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The Most Important Manners to Teach Your Kids (And How to Do It)

Cute little boy giving flower to his mom

by Quinn Kelly

Licensed Marriage and Family Therapist

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Most things in life go out of style. But there is a shortlist of things that never will. And children with good manners will always remain at the top of that list because good manners make a child stand out in every interaction they have — whether with strangers, family, or even their peers. And if you think about it, you can probably name the children you know that have extraordinary manners as well as those who do not. Because well-mannered or poor-mannered children both leave a lasting impression. But only one type leaves the impression that a parent can be proud of. Good manners are not learned overnight. They take practice and commitment, and modeling. But… Read More

Most things in life go out of style. But there is a shortlist of things that never will. And children with good manners will always remain at the top of that list because good manners make a child stand out in every interaction they have — whether with strangers, family, or even their peers. And if you think about it, you can probably name the children you know that have extraordinary manners as well as those who do not. Because well-mannered or poor-mannered children both leave a lasting impression. But only one type leaves the impression that a parent can be proud of.

Good manners are not learned overnight. They take practice and commitment, and modeling. But the hard work always pays off. So here are five simple manners to teach your kids who are old enough to speak.

How to Teach Your Child Important Manners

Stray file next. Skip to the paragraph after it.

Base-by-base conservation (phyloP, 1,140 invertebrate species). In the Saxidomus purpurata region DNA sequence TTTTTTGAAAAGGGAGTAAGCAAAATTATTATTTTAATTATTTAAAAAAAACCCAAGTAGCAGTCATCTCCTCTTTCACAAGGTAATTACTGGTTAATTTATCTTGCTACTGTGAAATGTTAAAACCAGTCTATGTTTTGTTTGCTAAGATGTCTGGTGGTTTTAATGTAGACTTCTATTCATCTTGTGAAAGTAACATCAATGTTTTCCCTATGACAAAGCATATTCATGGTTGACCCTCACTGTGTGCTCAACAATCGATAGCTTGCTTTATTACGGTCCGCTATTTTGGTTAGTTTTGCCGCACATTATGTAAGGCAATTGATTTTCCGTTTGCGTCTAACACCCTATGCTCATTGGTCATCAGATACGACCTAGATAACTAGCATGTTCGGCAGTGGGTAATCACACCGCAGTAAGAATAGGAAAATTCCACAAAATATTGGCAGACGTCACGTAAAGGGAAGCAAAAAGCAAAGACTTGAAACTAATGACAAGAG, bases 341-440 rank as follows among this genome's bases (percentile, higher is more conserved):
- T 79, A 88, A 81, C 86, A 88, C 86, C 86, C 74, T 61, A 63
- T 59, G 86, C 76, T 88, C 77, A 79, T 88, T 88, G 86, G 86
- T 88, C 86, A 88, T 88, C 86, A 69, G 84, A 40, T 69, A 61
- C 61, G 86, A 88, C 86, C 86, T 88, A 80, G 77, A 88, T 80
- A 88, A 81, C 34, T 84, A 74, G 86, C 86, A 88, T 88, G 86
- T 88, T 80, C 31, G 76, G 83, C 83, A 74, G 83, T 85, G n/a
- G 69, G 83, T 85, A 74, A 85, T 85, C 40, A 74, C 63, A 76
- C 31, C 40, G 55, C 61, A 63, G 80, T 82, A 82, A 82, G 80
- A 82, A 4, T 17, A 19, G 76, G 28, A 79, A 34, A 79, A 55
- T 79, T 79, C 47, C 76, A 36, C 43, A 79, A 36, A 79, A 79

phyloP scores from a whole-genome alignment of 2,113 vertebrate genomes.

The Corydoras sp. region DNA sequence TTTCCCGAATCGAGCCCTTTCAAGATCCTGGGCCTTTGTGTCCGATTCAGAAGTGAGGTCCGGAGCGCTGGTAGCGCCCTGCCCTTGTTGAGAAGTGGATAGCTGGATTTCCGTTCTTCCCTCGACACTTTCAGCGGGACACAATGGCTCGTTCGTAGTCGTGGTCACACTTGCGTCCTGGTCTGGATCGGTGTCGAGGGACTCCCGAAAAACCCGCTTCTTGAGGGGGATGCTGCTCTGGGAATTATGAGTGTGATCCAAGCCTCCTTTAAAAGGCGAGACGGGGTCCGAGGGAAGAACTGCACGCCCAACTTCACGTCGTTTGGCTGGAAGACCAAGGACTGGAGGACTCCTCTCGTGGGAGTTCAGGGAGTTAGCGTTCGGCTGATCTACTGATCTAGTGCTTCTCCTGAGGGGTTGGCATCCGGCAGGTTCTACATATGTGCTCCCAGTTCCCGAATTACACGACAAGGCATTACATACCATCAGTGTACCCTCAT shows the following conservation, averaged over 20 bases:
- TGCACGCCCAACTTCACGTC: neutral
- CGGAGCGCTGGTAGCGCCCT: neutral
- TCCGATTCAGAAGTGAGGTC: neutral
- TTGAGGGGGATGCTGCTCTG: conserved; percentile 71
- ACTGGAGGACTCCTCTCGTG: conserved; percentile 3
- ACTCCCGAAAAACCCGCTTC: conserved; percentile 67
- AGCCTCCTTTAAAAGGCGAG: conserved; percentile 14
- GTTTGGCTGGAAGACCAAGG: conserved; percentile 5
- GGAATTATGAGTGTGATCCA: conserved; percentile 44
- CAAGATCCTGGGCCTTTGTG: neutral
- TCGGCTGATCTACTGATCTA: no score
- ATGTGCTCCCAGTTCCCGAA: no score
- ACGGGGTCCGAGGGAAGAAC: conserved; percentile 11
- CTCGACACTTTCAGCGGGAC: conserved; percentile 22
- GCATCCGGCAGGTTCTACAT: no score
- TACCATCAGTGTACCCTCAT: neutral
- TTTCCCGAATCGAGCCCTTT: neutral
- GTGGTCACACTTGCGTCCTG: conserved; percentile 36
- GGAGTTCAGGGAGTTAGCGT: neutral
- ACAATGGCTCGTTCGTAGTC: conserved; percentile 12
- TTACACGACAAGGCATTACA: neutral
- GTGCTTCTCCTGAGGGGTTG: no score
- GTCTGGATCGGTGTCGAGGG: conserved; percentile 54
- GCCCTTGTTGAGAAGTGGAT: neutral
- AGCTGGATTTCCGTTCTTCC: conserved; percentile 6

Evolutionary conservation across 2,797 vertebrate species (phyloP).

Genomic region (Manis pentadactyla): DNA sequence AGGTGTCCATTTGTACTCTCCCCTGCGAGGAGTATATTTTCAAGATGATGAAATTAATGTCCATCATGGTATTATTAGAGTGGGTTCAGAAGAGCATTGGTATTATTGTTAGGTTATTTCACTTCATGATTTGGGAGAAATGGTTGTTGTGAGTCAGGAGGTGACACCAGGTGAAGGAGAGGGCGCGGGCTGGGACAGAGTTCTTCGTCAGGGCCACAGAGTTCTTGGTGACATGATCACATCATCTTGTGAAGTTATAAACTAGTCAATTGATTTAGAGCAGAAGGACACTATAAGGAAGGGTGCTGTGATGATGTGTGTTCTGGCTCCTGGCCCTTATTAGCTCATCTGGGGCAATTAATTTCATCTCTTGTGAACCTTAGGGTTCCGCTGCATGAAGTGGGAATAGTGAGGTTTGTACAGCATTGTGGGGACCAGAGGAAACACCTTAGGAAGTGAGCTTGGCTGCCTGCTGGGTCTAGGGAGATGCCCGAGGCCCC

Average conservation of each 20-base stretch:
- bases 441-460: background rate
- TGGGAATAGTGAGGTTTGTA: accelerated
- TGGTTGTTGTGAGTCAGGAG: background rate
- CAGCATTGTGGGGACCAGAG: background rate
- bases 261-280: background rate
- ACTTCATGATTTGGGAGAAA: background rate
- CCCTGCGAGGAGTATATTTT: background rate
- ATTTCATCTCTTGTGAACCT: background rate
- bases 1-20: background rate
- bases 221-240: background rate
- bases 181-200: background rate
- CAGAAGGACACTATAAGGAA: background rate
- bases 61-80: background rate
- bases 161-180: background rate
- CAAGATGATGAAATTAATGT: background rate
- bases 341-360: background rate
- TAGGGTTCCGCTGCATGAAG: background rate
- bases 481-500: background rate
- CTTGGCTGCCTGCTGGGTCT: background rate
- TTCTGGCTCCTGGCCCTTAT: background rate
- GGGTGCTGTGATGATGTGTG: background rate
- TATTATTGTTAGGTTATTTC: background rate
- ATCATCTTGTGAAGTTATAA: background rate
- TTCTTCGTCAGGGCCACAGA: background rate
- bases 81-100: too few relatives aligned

Saying please, and thank you.

The most basic form of manners begins with the words please and thank you. This can be taught from a young age and can most appropriately be encouraged when a child asks for something or receives something. The easiest way to encourage these manners in a young child’s vocabulary is to model it as they ask for things. If they say, “Mommy, I want juice,” you would answer back, “Mommy, may I please have juice?” And then have them repeat it. The more you say this in interactions, the easier it becomes for them to use without reminders.

Teaching thank you is very similar. This is something that you teach your child to say every time someone does something for them. If you hand them their juice, you can model what they need to say, “Thank you, Mommy, for the juice.” Then once again, have them repeat it back to you.

As they get older, a great way to encourage them is to say, “Today, I am going to count how many thank yous and pleases I can hear tonight.” You will likely be surprised how many they can fit into the conversation. It is also a great reminder to the adult that they are far more capable of manners than we realize.

Acknowledging an elder with respect.

I think one of the most impressive forms of manners a child can possess is showing their elders proper respect when they ask something from them. I grew up in Kansas, and we were not taught the terms “Yes, sir” or “No, ma’am.” I thought they always seemed a bit too formal. So we taught our sons to say, “Yes, Daddy.” Or “No, Mommy.”